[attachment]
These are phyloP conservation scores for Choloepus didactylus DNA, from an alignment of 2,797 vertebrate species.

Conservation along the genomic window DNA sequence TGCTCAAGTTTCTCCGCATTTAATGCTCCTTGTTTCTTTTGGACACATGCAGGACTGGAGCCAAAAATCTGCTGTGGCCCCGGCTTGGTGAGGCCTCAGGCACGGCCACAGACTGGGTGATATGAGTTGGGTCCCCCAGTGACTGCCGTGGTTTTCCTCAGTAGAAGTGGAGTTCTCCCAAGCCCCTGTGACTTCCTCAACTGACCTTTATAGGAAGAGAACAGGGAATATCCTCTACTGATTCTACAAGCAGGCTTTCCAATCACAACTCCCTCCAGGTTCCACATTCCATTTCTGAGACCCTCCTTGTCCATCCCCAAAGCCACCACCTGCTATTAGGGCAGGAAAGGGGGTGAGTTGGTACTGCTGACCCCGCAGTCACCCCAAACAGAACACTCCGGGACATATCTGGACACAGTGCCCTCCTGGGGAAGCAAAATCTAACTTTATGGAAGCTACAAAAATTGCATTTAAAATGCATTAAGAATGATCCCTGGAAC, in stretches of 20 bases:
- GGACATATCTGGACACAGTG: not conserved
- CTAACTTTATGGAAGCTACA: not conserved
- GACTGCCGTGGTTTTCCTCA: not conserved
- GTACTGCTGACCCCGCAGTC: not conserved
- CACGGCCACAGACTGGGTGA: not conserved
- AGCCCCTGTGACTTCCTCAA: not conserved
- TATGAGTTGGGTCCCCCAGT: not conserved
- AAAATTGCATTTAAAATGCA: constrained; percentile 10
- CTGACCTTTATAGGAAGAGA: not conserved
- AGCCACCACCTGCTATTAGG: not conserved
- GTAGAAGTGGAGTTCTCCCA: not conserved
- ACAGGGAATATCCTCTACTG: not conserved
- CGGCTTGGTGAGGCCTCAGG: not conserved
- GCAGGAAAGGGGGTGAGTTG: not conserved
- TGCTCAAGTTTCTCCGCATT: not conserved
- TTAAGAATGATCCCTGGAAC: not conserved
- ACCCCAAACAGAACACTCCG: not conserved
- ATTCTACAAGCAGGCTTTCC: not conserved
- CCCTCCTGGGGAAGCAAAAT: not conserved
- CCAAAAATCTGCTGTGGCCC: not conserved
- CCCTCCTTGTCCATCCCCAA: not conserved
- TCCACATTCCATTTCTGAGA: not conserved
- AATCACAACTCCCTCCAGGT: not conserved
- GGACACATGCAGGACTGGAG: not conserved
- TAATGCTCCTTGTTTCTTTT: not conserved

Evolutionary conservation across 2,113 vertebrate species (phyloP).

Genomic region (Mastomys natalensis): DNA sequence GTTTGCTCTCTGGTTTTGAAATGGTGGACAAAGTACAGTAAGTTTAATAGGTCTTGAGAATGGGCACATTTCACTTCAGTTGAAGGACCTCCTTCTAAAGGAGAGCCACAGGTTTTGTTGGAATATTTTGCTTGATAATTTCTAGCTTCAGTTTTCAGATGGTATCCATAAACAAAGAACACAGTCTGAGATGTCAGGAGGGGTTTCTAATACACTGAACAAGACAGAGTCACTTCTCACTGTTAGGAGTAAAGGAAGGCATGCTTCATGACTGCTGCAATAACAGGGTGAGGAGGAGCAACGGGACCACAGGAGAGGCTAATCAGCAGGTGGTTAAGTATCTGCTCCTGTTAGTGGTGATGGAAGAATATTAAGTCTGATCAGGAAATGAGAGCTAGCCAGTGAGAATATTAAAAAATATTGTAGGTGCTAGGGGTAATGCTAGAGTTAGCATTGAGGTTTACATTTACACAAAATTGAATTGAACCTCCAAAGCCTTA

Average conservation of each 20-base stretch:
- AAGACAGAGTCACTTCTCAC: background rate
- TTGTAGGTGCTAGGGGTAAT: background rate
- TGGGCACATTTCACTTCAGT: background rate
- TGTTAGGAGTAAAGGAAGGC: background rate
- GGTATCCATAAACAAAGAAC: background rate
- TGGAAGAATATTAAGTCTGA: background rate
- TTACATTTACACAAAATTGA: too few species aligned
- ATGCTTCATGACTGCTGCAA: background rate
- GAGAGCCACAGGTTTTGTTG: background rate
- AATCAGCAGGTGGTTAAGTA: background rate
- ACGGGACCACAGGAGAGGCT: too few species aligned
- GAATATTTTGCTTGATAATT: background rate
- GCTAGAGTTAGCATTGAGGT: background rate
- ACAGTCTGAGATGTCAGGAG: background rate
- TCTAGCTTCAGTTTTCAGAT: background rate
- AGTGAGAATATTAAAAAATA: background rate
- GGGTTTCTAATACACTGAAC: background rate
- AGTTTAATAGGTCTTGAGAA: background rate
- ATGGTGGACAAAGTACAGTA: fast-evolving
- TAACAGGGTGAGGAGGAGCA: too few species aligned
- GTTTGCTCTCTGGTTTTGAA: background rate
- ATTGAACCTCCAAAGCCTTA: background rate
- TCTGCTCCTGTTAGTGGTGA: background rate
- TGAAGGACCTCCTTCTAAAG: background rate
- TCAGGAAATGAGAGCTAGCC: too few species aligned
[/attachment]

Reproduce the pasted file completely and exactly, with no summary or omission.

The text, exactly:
These are phyloP conservation scores for Choloepus didactylus DNA, from an alignment of 2,797 vertebrate species.

Conservation along the genomic window DNA sequence TGCTCAAGTTTCTCCGCATTTAATGCTCCTTGTTTCTTTTGGACACATGCAGGACTGGAGCCAAAAATCTGCTGTGGCCCCGGCTTGGTGAGGCCTCAGGCACGGCCACAGACTGGGTGATATGAGTTGGGTCCCCCAGTGACTGCCGTGGTTTTCCTCAGTAGAAGTGGAGTTCTCCCAAGCCCCTGTGACTTCCTCAACTGACCTTTATAGGAAGAGAACAGGGAATATCCTCTACTGATTCTACAAGCAGGCTTTCCAATCACAACTCCCTCCAGGTTCCACATTCCATTTCTGAGACCCTCCTTGTCCATCCCCAAAGCCACCACCTGCTATTAGGGCAGGAAAGGGGGTGAGTTGGTACTGCTGACCCCGCAGTCACCCCAAACAGAACACTCCGGGACATATCTGGACACAGTGCCCTCCTGGGGAAGCAAAATCTAACTTTATGGAAGCTACAAAAATTGCATTTAAAATGCATTAAGAATGATCCCTGGAAC, in stretches of 20 bases:
- GGACATATCTGGACACAGTG: not conserved
- CTAACTTTATGGAAGCTACA: not conserved
- GACTGCCGTGGTTTTCCTCA: not conserved
- GTACTGCTGACCCCGCAGTC: not conserved
- CACGGCCACAGACTGGGTGA: not conserved
- AGCCCCTGTGACTTCCTCAA: not conserved
- TATGAGTTGGGTCCCCCAGT: not conserved
- AAAATTGCATTTAAAATGCA: constrained; percentile 10
- CTGACCTTTATAGGAAGAGA: not conserved
- AGCCACCACCTGCTATTAGG: not conserved
- GTAGAAGTGGAGTTCTCCCA: not conserved
- ACAGGGAATATCCTCTACTG: not conserved
- CGGCTTGGTGAGGCCTCAGG: not conserved
- GCAGGAAAGGGGGTGAGTTG: not conserved
- TGCTCAAGTTTCTCCGCATT: not conserved
- TTAAGAATGATCCCTGGAAC: not conserved
- ACCCCAAACAGAACACTCCG: not conserved
- ATTCTACAAGCAGGCTTTCC: not conserved
- CCCTCCTGGGGAAGCAAAAT: not conserved
- CCAAAAATCTGCTGTGGCCC: not conserved
- CCCTCCTTGTCCATCCCCAA: not conserved
- TCCACATTCCATTTCTGAGA: not conserved
- AATCACAACTCCCTCCAGGT: not conserved
- GGACACATGCAGGACTGGAG: not conserved
- TAATGCTCCTTGTTTCTTTT: not conserved

Evolutionary conservation across 2,113 vertebrate species (phyloP).

Genomic region (Mastomys natalensis): DNA sequence GTTTGCTCTCTGGTTTTGAAATGGTGGACAAAGTACAGTAAGTTTAATAGGTCTTGAGAATGGGCACATTTCACTTCAGTTGAAGGACCTCCTTCTAAAGGAGAGCCACAGGTTTTGTTGGAATATTTTGCTTGATAATTTCTAGCTTCAGTTTTCAGATGGTATCCATAAACAAAGAACACAGTCTGAGATGTCAGGAGGGGTTTCTAATACACTGAACAAGACAGAGTCACTTCTCACTGTTAGGAGTAAAGGAAGGCATGCTTCATGACTGCTGCAATAACAGGGTGAGGAGGAGCAACGGGACCACAGGAGAGGCTAATCAGCAGGTGGTTAAGTATCTGCTCCTGTTAGTGGTGATGGAAGAATATTAAGTCTGATCAGGAAATGAGAGCTAGCCAGTGAGAATATTAAAAAATATTGTAGGTGCTAGGGGTAATGCTAGAGTTAGCATTGAGGTTTACATTTACACAAAATTGAATTGAACCTCCAAAGCCTTA

Average conservation of each 20-base stretch:
- AAGACAGAGTCACTTCTCAC: background rate
- TTGTAGGTGCTAGGGGTAAT: background rate
- TGGGCACATTTCACTTCAGT: background rate
- TGTTAGGAGTAAAGGAAGGC: background rate
- GGTATCCATAAACAAAGAAC: background rate
- TGGAAGAATATTAAGTCTGA: background rate
- TTACATTTACACAAAATTGA: too few species aligned
- ATGCTTCATGACTGCTGCAA: background rate
- GAGAGCCACAGGTTTTGTTG: background rate
- AATCAGCAGGTGGTTAAGTA: background rate
- ACGGGACCACAGGAGAGGCT: too few species aligned
- GAATATTTTGCTTGATAATT: background rate
- GCTAGAGTTAGCATTGAGGT: background rate
- ACAGTCTGAGATGTCAGGAG: background rate
- TCTAGCTTCAGTTTTCAGAT: background rate
- AGTGAGAATATTAAAAAATA: background rate
- GGGTTTCTAATACACTGAAC: background rate
- AGTTTAATAGGTCTTGAGAA: background rate
- ATGGTGGACAAAGTACAGTA: fast-evolving
- TAACAGGGTGAGGAGGAGCA: too few species aligned
- GTTTGCTCTCTGGTTTTGAA: background rate
- ATTGAACCTCCAAAGCCTTA: background rate
- TCTGCTCCTGTTAGTGGTGA: background rate
- TGAAGGACCTCCTTCTAAAG: background rate
- TCAGGAAATGAGAGCTAGCC: too few species aligned